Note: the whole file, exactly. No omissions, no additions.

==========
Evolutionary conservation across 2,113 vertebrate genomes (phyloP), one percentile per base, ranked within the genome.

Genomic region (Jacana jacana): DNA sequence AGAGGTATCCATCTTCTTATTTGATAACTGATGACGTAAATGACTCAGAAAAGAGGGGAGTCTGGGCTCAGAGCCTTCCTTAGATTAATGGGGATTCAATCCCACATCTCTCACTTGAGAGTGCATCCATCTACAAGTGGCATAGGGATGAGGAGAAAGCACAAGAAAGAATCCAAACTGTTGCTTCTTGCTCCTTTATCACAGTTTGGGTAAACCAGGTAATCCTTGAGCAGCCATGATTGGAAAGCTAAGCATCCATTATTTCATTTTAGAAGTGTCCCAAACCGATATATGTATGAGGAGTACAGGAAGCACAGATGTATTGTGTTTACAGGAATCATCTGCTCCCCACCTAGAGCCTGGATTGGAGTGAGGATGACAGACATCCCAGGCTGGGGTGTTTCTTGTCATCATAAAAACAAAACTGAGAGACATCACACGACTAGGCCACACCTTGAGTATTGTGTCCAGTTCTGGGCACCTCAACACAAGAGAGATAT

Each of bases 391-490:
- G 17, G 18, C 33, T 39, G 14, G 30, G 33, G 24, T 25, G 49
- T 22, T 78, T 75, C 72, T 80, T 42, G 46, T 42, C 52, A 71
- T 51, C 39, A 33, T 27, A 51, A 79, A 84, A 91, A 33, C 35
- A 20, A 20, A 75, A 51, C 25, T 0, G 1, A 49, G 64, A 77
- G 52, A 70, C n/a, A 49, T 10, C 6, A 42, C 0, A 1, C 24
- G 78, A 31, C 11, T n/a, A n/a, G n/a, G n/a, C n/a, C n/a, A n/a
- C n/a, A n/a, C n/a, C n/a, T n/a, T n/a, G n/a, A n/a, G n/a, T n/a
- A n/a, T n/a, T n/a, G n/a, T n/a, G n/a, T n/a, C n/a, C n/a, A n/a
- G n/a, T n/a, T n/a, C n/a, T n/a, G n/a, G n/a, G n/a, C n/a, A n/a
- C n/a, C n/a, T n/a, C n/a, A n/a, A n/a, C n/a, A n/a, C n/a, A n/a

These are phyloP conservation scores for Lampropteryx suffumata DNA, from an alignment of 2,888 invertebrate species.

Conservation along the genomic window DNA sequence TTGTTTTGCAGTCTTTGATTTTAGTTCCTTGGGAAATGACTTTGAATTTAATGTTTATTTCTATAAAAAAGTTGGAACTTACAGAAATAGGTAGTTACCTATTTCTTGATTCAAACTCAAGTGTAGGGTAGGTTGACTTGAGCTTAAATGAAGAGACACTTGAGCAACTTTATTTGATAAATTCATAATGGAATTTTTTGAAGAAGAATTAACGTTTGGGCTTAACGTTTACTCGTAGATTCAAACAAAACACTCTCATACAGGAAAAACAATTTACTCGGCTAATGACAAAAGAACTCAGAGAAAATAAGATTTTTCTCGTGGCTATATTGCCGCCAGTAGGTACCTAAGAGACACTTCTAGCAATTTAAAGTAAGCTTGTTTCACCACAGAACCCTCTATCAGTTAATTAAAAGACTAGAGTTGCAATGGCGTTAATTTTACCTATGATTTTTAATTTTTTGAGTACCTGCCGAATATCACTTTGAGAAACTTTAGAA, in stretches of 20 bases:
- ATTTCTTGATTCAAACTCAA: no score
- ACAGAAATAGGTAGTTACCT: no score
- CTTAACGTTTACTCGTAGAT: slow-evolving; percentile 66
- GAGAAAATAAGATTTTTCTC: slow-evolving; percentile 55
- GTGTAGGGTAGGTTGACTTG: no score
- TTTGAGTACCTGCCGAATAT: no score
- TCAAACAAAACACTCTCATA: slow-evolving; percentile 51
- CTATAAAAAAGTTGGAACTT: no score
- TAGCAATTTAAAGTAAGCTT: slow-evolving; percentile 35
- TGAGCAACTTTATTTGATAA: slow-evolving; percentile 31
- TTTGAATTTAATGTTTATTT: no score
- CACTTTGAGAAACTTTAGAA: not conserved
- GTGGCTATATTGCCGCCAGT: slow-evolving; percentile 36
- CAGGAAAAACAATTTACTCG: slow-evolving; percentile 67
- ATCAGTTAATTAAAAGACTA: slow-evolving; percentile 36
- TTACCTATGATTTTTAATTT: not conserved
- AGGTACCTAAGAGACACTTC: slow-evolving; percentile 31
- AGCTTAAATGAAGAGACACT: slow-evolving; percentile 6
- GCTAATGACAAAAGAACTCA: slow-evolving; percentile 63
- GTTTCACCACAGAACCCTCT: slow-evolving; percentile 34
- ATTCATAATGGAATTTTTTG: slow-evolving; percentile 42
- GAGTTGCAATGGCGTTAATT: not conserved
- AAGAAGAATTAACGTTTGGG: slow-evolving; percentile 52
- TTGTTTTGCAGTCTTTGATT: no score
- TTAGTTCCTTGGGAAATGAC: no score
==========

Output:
Evolutionary conservation across 2,113 vertebrate genomes (phyloP), one percentile per base, ranked within the genome.

Genomic region (Jacana jacana): DNA sequence AGAGGTATCCATCTTCTTATTTGATAACTGATGACGTAAATGACTCAGAAAAGAGGGGAGTCTGGGCTCAGAGCCTTCCTTAGATTAATGGGGATTCAATCCCACATCTCTCACTTGAGAGTGCATCCATCTACAAGTGGCATAGGGATGAGGAGAAAGCACAAGAAAGAATCCAAACTGTTGCTTCTTGCTCCTTTATCACAGTTTGGGTAAACCAGGTAATCCTTGAGCAGCCATGATTGGAAAGCTAAGCATCCATTATTTCATTTTAGAAGTGTCCCAAACCGATATATGTATGAGGAGTACAGGAAGCACAGATGTATTGTGTTTACAGGAATCATCTGCTCCCCACCTAGAGCCTGGATTGGAGTGAGGATGACAGACATCCCAGGCTGGGGTGTTTCTTGTCATCATAAAAACAAAACTGAGAGACATCACACGACTAGGCCACACCTTGAGTATTGTGTCCAGTTCTGGGCACCTCAACACAAGAGAGATAT

Each of bases 391-490:
- G 17, G 18, C 33, T 39, G 14, G 30, G 33, G 24, T 25, G 49
- T 22, T 78, T 75, C 72, T 80, T 42, G 46, T 42, C 52, A 71
- T 51, C 39, A 33, T 27, A 51, A 79, A 84, A 91, A 33, C 35
- A 20, A 20, A 75, A 51, C 25, T 0, G 1, A 49, G 64, A 77
- G 52, A 70, C n/a, A 49, T 10, C 6, A 42, C 0, A 1, C 24
- G 78, A 31, C 11, T n/a, A n/a, G n/a, G n/a, C n/a, C n/a, A n/a
- C n/a, A n/a, C n/a, C n/a, T n/a, T n/a, G n/a, A n/a, G n/a, T n/a
- A n/a, T n/a, T n/a, G n/a, T n/a, G n/a, T n/a, C n/a, C n/a, A n/a
- G n/a, T n/a, T n/a, C n/a, T n/a, G n/a, G n/a, G n/a, C n/a, A n/a
- C n/a, C n/a, T n/a, C n/a, A n/a, A n/a, C n/a, A n/a, C n/a, A n/a

These are phyloP conservation scores for Lampropteryx suffumata DNA, from an alignment of 2,888 invertebrate species.

Conservation along the genomic window DNA sequence TTGTTTTGCAGTCTTTGATTTTAGTTCCTTGGGAAATGACTTTGAATTTAATGTTTATTTCTATAAAAAAGTTGGAACTTACAGAAATAGGTAGTTACCTATTTCTTGATTCAAACTCAAGTGTAGGGTAGGTTGACTTGAGCTTAAATGAAGAGACACTTGAGCAACTTTATTTGATAAATTCATAATGGAATTTTTTGAAGAAGAATTAACGTTTGGGCTTAACGTTTACTCGTAGATTCAAACAAAACACTCTCATACAGGAAAAACAATTTACTCGGCTAATGACAAAAGAACTCAGAGAAAATAAGATTTTTCTCGTGGCTATATTGCCGCCAGTAGGTACCTAAGAGACACTTCTAGCAATTTAAAGTAAGCTTGTTTCACCACAGAACCCTCTATCAGTTAATTAAAAGACTAGAGTTGCAATGGCGTTAATTTTACCTATGATTTTTAATTTTTTGAGTACCTGCCGAATATCACTTTGAGAAACTTTAGAA, in stretches of 20 bases:
- ATTTCTTGATTCAAACTCAA: no score
- ACAGAAATAGGTAGTTACCT: no score
- CTTAACGTTTACTCGTAGAT: slow-evolving; percentile 66
- GAGAAAATAAGATTTTTCTC: slow-evolving; percentile 55
- GTGTAGGGTAGGTTGACTTG: no score
- TTTGAGTACCTGCCGAATAT: no score
- TCAAACAAAACACTCTCATA: slow-evolving; percentile 51
- CTATAAAAAAGTTGGAACTT: no score
- TAGCAATTTAAAGTAAGCTT: slow-evolving; percentile 35
- TGAGCAACTTTATTTGATAA: slow-evolving; percentile 31
- TTTGAATTTAATGTTTATTT: no score
- CACTTTGAGAAACTTTAGAA: not conserved
- GTGGCTATATTGCCGCCAGT: slow-evolving; percentile 36
- CAGGAAAAACAATTTACTCG: slow-evolving; percentile 67
- ATCAGTTAATTAAAAGACTA: slow-evolving; percentile 36
- TTACCTATGATTTTTAATTT: not conserved
- AGGTACCTAAGAGACACTTC: slow-evolving; percentile 31
- AGCTTAAATGAAGAGACACT: slow-evolving; percentile 6
- GCTAATGACAAAAGAACTCA: slow-evolving; percentile 63
- GTTTCACCACAGAACCCTCT: slow-evolving; percentile 34
- ATTCATAATGGAATTTTTTG: slow-evolving; percentile 42
- GAGTTGCAATGGCGTTAATT: not conserved
- AAGAAGAATTAACGTTTGGG: slow-evolving; percentile 52
- TTGTTTTGCAGTCTTTGATT: no score
- TTAGTTCCTTGGGAAATGAC: no score